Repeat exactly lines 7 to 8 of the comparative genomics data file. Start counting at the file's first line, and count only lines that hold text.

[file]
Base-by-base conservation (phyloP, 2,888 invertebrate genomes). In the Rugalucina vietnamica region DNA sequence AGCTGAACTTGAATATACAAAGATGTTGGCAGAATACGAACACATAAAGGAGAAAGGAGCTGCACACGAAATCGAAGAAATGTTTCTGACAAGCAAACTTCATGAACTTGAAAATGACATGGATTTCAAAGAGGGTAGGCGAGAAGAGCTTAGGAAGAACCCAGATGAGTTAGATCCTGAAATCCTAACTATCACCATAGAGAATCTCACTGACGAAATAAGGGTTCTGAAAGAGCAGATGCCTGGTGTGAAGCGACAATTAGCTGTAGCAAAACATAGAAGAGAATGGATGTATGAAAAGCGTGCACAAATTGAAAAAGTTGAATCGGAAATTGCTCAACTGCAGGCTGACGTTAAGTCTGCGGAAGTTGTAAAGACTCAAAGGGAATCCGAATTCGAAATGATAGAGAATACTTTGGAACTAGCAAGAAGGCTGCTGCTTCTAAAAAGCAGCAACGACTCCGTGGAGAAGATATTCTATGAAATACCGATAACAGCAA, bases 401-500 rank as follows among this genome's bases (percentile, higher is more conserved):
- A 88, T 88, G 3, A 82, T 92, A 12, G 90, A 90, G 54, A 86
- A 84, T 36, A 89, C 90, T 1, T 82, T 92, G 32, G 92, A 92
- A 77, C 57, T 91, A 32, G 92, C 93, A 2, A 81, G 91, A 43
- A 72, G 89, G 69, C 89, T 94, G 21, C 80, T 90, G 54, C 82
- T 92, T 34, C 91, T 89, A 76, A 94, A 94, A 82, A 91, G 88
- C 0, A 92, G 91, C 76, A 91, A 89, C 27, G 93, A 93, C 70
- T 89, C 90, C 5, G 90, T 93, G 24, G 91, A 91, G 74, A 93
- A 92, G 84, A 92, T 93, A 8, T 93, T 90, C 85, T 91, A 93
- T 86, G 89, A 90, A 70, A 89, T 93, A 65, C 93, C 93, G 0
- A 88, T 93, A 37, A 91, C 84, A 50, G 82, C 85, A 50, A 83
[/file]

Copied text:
- C 0, A 92, G 91, C 76, A 91, A 89, C 27, G 93, A 93, C 70
- T 89, C 90, C 5, G 90, T 93, G 24, G 91, A 91, G 74, A 93